Members of the Georgia House of Representatives voted unanimously to pass legislation that eliminates citizen's arrests. Previously, legislature regarding citizen's arrests allowed everyday residents to arrest someone they suspect is committing a crime. Recently, this type of legislature was used to defend the actions of Gregory and Travis McMichael. Last year, the two men suspected Ahmaud Arbery of committing a crime as he jogged through Glynn County. After pursuing Arbery, the McMichaels approached the young man and killed him. In the aftermath of Arbery's death, the McMichaels were arrested and charged with felony murder. Legal representation for both Gregory and Travis have seemingly used citizen's arrest statutes to defend themselves legally. This most recent move by the Georgia House of Representatives will shake up their case dramatically.
“Ahmaud was a victim of vigilante-style of violence that has no place in Georgia,” Georgia Governor Brian Kemp said.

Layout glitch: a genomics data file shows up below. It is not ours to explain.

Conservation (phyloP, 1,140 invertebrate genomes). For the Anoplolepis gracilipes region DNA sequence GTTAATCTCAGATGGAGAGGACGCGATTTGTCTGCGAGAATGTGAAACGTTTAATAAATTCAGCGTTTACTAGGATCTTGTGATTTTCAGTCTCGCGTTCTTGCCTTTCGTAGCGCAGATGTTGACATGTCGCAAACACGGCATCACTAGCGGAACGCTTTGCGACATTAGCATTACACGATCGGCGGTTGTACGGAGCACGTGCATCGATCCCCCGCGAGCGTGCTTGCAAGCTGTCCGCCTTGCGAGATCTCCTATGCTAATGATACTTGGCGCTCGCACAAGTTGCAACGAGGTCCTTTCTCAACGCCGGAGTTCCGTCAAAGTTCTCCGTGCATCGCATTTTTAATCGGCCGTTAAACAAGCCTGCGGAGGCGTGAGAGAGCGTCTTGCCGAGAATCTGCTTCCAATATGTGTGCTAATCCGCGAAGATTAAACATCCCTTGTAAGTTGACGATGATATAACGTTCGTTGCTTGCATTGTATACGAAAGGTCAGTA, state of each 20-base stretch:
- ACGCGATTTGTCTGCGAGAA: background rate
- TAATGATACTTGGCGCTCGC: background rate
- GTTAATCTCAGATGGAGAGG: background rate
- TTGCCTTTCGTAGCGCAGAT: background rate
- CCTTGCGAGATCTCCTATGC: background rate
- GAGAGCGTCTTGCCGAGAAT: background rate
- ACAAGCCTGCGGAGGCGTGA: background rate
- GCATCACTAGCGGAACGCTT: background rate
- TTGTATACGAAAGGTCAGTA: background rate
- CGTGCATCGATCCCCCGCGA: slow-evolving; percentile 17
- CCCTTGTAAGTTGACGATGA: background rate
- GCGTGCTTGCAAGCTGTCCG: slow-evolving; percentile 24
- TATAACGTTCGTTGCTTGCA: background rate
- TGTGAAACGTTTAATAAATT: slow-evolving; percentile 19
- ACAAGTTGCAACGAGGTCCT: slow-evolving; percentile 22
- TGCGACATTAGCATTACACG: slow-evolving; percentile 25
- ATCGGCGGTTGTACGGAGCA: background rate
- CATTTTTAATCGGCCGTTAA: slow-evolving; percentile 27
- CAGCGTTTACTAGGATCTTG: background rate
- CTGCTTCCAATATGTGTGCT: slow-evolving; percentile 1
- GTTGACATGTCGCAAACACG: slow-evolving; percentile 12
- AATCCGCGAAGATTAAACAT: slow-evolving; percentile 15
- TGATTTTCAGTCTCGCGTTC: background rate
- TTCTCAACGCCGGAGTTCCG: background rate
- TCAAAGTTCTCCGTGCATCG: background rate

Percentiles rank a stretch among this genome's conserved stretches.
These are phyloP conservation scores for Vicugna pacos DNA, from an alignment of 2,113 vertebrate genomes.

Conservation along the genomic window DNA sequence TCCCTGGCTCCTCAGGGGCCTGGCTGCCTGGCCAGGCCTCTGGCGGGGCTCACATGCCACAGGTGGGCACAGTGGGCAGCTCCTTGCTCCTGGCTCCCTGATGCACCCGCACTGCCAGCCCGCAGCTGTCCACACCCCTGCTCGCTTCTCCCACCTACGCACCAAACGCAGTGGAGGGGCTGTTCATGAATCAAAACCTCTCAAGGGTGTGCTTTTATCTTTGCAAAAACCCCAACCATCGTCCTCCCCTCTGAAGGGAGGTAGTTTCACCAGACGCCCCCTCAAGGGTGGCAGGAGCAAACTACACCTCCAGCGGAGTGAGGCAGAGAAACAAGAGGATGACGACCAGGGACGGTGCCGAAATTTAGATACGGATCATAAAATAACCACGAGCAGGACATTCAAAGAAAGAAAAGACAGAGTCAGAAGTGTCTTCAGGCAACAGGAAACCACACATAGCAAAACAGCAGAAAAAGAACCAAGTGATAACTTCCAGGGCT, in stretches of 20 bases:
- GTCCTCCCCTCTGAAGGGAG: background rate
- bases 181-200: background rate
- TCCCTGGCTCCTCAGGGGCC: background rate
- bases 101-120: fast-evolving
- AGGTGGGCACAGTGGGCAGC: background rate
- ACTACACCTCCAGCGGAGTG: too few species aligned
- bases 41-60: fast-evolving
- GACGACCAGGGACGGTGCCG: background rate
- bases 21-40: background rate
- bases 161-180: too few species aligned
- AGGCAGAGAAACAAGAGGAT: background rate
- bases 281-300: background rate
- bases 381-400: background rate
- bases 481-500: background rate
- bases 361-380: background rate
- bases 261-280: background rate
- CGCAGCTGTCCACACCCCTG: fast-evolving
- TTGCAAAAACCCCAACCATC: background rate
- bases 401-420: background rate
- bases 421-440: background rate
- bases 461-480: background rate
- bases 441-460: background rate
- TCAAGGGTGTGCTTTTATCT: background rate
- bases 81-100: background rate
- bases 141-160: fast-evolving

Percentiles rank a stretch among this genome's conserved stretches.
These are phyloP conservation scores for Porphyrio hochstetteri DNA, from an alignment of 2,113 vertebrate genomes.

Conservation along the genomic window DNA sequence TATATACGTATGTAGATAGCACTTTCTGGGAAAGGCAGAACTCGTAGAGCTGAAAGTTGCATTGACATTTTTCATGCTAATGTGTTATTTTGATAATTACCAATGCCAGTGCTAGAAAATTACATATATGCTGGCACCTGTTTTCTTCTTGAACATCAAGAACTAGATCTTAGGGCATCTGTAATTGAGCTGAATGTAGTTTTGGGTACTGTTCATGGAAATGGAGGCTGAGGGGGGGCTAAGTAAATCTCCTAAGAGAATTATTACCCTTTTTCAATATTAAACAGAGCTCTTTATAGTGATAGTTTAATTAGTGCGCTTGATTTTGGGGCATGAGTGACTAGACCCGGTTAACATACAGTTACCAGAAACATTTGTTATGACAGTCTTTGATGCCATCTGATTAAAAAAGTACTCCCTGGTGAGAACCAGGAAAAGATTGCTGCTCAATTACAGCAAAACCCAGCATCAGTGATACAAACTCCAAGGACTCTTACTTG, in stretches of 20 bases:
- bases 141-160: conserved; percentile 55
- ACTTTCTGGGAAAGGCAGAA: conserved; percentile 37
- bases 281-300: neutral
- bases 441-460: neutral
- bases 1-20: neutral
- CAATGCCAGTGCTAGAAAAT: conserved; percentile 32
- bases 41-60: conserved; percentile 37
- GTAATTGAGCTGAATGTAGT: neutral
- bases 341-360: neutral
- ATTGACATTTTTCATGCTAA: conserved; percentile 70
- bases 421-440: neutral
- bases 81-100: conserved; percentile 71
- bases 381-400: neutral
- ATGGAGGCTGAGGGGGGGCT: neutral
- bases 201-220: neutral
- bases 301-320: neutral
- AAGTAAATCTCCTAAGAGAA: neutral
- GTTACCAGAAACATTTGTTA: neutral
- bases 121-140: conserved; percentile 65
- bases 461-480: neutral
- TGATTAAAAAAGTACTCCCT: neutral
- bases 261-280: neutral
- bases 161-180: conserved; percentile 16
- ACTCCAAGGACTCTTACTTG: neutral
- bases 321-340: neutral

“And some tried to justify the actions of his killers by claiming they had the protection of an antiquated law that is ripe for abuse.”
While the Georgia House of Representatives was passing legislation to end citizen's arrests statewide, the Georgia Senate was passing laws to expand voter suppression. Passed by a vote of 29-20, SB 421 will end no-excuse absentee balloting. Through this legislature, eligible voters must submit a photo ID and have a witness sign off on the ballot for it to count. Ironically, expanding absentee balloting was initially a Republican effort. In the aftermath of Sens. Warnock and Ossoff winning seats in Washington, D.C., the bill is expected to pass in the House and be signed into law by Governor Brian Kemp.
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